Hello, all! Below are my results to the #Blogbattle, hosted by blogger and writer, Rachael Ritchey! To check out her blog and future Blogbattles, visit her blog by clicking HERE! This week's word, "Blonde." I hope you enjoy my results!
OUT OF THE STORM
“I haven’t taken a shower in years!” The sound of elation could be heard over the weak patter of the lukewarm rain water that funneled its way through the shower head. “I mean I’ve bathed and such when I came across enough water too, but this,” There was a pause. “This is fantastic!”
Ella smiled as she listened to the young man shouting out to her from her bathroom. She was glad to see he was up and strong enough to even go and bathe himself. He’d been out cold for three days, and then took himself another two and a half to even get enough food and drink inside him to communicate.
He was a mess when she pulled him out of the storm.
God was good the way He’d spared the kid’s life, even when He didn’t see fit to spare others. The boy couldn’t have been any older than 17, wondering outside in the dust of Plymouth. Ella shuddered at the thought. It was bad enough out there for full grown, hardened adults but for a kid….
She wondered what had happened to him out there. She could only guess at the worst. He was so banged up, bloody and bruised, so exposed to the sun and elements that his black goggles had dug themselves into his skin so deep it seemed that his flesh bled each time she tried to pull them away.
She left them in place and told him before he showered and shaved that if he got them free she would tend his face right and good when he was freshened up. Having raccoon scars wouldn’t be so bad. It could’ve been a lot worse for him.
“At least, he isn’t blond,” She whispered, folding his fresh washed clothes that she’d pulled from the clothes line in her attic. There was too much dust to hang them outside. That was apparent by the mud that she’d scrapped off of the boy when she was nursing him back to health.
She cleaned him up well enough to tend to him and to tolerate his odor, but not so much that the water would have been a waste.
By the dark hairs of his eyebrows, and the poor excuse for a man’s beard that sprouted from his chin, she reckoned the young buck was brunette through and through. Just like she had once been.
That was before she lost her Caleb, before the Lupine raid in Gareth’s Fork snatched her four-year-old son and his good for nothing daddy away. There was so much blood that oozed from the side of her baby’s face that she knew he was gone to her.
Folks got crazy when the famine hit and even worse when the drought came. They didn’t recover when it mostly ended. Instead, many of the folks near Garth’s Fork became savages, called themselves “Lupine,” created for themselves a god who said the rain was gone because of the pale ones. Anybody with blonde hair, no matter their race, was marked for death by the Lupine. They were the root of the curse.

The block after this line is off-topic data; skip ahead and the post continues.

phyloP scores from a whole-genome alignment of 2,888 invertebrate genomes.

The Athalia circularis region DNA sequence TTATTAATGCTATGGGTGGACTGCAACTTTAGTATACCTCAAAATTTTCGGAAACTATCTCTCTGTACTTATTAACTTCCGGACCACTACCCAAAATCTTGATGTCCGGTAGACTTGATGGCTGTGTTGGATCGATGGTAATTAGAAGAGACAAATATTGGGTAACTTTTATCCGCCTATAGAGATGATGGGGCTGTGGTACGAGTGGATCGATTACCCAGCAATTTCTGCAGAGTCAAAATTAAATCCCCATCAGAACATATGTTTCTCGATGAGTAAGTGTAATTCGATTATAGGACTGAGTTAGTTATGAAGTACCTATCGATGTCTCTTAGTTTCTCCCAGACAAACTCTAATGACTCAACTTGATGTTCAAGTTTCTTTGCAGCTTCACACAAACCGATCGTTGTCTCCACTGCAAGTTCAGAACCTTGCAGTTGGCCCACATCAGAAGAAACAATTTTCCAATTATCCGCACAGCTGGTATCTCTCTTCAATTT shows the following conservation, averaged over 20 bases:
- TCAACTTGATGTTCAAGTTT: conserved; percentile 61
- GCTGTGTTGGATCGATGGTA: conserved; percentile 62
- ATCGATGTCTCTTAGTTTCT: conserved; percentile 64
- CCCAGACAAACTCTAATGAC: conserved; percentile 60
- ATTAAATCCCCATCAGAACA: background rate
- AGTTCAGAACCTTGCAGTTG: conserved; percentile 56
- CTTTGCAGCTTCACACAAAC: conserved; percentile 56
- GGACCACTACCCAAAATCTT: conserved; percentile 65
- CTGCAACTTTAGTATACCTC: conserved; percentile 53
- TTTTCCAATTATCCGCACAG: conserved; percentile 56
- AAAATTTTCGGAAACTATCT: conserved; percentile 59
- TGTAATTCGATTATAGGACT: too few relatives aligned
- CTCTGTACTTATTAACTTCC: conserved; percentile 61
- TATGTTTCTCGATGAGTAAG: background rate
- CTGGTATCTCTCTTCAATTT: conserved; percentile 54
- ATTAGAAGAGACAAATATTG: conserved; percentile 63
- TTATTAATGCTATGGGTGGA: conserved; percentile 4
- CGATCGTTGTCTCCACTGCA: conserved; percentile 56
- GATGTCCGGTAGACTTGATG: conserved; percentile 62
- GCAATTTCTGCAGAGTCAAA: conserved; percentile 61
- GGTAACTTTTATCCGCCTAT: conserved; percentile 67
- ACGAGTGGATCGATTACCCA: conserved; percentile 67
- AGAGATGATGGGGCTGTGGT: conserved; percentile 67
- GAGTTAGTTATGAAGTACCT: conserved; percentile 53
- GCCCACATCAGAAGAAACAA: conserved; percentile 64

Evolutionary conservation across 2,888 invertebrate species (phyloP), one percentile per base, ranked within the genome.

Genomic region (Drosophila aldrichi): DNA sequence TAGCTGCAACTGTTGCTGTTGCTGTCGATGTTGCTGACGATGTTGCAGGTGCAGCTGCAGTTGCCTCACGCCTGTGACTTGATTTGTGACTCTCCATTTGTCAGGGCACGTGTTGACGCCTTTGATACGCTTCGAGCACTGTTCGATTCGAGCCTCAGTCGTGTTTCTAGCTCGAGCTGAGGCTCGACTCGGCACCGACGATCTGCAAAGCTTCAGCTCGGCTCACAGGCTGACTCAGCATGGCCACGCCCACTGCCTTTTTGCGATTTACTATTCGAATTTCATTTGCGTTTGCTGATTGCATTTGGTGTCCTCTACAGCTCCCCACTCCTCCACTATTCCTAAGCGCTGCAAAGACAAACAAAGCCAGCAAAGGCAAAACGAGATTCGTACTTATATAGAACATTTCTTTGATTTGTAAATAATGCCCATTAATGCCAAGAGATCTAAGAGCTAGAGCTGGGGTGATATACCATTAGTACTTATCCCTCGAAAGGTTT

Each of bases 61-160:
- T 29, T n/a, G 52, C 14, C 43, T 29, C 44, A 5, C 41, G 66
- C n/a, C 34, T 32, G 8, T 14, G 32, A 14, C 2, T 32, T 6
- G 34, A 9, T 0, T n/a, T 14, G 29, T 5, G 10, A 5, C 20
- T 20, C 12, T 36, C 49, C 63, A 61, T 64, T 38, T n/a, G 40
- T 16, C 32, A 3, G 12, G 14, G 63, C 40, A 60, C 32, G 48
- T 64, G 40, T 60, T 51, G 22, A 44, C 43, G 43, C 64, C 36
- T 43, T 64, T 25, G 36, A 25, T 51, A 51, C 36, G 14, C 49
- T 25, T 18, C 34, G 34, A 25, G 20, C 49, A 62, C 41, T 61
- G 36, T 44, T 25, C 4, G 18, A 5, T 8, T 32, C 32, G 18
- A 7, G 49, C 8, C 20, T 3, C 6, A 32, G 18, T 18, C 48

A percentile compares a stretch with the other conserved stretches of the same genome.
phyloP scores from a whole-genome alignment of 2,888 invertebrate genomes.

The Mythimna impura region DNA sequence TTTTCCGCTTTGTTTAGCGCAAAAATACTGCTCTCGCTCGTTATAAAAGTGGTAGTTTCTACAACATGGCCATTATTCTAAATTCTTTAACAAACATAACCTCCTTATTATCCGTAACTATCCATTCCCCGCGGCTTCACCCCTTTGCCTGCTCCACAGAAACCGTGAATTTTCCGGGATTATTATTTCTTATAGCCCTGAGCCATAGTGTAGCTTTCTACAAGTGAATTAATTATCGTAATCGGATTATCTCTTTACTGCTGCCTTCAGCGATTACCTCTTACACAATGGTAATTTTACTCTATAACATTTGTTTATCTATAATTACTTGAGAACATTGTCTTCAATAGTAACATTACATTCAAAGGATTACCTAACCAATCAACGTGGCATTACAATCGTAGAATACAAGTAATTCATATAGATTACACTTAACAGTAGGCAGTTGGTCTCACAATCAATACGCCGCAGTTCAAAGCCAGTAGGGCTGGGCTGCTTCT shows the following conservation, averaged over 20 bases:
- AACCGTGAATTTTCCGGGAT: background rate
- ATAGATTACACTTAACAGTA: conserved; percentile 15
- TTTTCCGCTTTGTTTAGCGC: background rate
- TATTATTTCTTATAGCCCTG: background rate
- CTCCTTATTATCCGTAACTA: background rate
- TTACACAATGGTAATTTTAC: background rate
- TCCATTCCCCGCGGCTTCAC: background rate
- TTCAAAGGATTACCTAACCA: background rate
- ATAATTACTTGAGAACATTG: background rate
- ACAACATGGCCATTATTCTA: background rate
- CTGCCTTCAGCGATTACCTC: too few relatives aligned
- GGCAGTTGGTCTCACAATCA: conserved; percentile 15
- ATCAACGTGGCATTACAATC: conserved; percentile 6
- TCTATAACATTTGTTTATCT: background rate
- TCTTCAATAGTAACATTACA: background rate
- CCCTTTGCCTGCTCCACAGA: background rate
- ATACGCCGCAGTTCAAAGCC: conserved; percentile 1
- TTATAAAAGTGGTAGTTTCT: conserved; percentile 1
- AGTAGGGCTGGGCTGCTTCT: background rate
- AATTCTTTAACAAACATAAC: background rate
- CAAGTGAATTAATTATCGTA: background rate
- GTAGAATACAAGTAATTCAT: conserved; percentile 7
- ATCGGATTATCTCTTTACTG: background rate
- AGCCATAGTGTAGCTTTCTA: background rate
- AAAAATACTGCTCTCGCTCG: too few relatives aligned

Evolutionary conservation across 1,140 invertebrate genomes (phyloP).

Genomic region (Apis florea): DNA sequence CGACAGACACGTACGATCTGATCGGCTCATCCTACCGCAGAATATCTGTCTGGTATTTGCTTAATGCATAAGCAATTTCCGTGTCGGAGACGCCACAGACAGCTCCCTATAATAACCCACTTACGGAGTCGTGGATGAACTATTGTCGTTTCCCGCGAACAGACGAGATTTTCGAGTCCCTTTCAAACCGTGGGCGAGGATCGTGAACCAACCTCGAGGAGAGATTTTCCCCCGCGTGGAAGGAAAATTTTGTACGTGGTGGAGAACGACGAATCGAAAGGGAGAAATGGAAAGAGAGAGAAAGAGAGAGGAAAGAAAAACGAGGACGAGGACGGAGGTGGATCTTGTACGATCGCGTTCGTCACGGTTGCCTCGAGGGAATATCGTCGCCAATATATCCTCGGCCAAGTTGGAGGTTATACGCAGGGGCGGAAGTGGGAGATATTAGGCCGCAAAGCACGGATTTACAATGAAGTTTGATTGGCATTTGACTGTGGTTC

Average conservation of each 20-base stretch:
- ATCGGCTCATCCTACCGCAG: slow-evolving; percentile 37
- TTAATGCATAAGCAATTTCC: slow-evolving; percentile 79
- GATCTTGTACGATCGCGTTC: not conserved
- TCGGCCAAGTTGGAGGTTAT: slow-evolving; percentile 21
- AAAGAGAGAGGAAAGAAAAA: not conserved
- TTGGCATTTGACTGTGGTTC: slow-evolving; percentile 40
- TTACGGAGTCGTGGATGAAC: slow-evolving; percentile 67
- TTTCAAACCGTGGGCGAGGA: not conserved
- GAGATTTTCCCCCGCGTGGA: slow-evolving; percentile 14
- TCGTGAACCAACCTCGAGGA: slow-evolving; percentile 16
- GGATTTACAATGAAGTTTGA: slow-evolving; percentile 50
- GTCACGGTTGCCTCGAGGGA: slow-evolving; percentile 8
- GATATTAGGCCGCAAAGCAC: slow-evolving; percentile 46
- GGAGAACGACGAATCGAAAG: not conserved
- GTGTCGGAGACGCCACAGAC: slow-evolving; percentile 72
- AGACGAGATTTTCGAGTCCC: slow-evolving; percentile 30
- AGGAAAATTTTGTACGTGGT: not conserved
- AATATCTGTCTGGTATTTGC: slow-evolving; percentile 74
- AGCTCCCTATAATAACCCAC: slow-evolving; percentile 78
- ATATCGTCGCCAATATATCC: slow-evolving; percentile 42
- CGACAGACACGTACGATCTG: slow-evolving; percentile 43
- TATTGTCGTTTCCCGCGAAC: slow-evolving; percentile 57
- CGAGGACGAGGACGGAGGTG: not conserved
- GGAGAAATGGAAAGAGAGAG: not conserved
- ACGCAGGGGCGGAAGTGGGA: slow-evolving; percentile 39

Ella’s family was doomed because of such foolishness.
Ella didn’t mind losing Roy to the Lupine. She’d never wanted him in the first place, didn’t give a lick for his apple green eyes or his pale blonde hair. The man was wretched. But Caleb, she loved her son even if he had taken after his father by way of color. Caleb had his daddy’s green eyes and all. But he was gone now.
Having the thought made her shoulder’s sag and the wound upon her heart that, only God could see, ache. Her boy would have been 17, just like the young man in her shower.
She brushed a tear from her cheek once she heard the water stop pumping. She should make herself busy instead of dancing with ghosts. That never ended well. “If you want,” She called towards the bathroom, “I can scrap you up a bite to eat, put the kettle one for some Dandelion tea?”
The young man’s deep voice hollered back, “You’ve gone through enough trouble as it is, Ma’am. Please don’t bother over me anymore,” There was a hint of guilt in his voice. “I ain’t got nothing as it is to pay you back for saving my life. Heck, I ain’t even got my own clothes no more.”
She could hear him closer now, could tell he was hiding behind the door frame. “There’s a blanket to dry yourself off with on the shelf in the cupboard. Your clothes are in the room you were in. I’ll fetch ’em for you in a sec.”
“Why are you being so nice?” The boy asked, suddenly leery.
Ella understood him, as well as her motives. Caleb.
She waited until she heard the blanket sweep the floor and knew the boy was covered before she turned to answer.
Her heart seemed to stop upon sight of him and she stumbled back against the counter. No, God it couldn’t be! The boy looked stunned as she for her reaction. He didn’t understand, but she did.
Wild, apple green eyes stared back at her. Hair as pale blonde as the day that she believed him dead, dripped wet against a clean shaven jaw that revealed a nasty scar that traced his cheek.
Feeling her legs give way, she screamed his name, “Caleb!”
His green eyes flashed again, this time with confusion. “H-how’d you know my na-”
His panicked question lost its audience as Ella fainted to the ground as her own words escaped her lips, “My baby has come home.”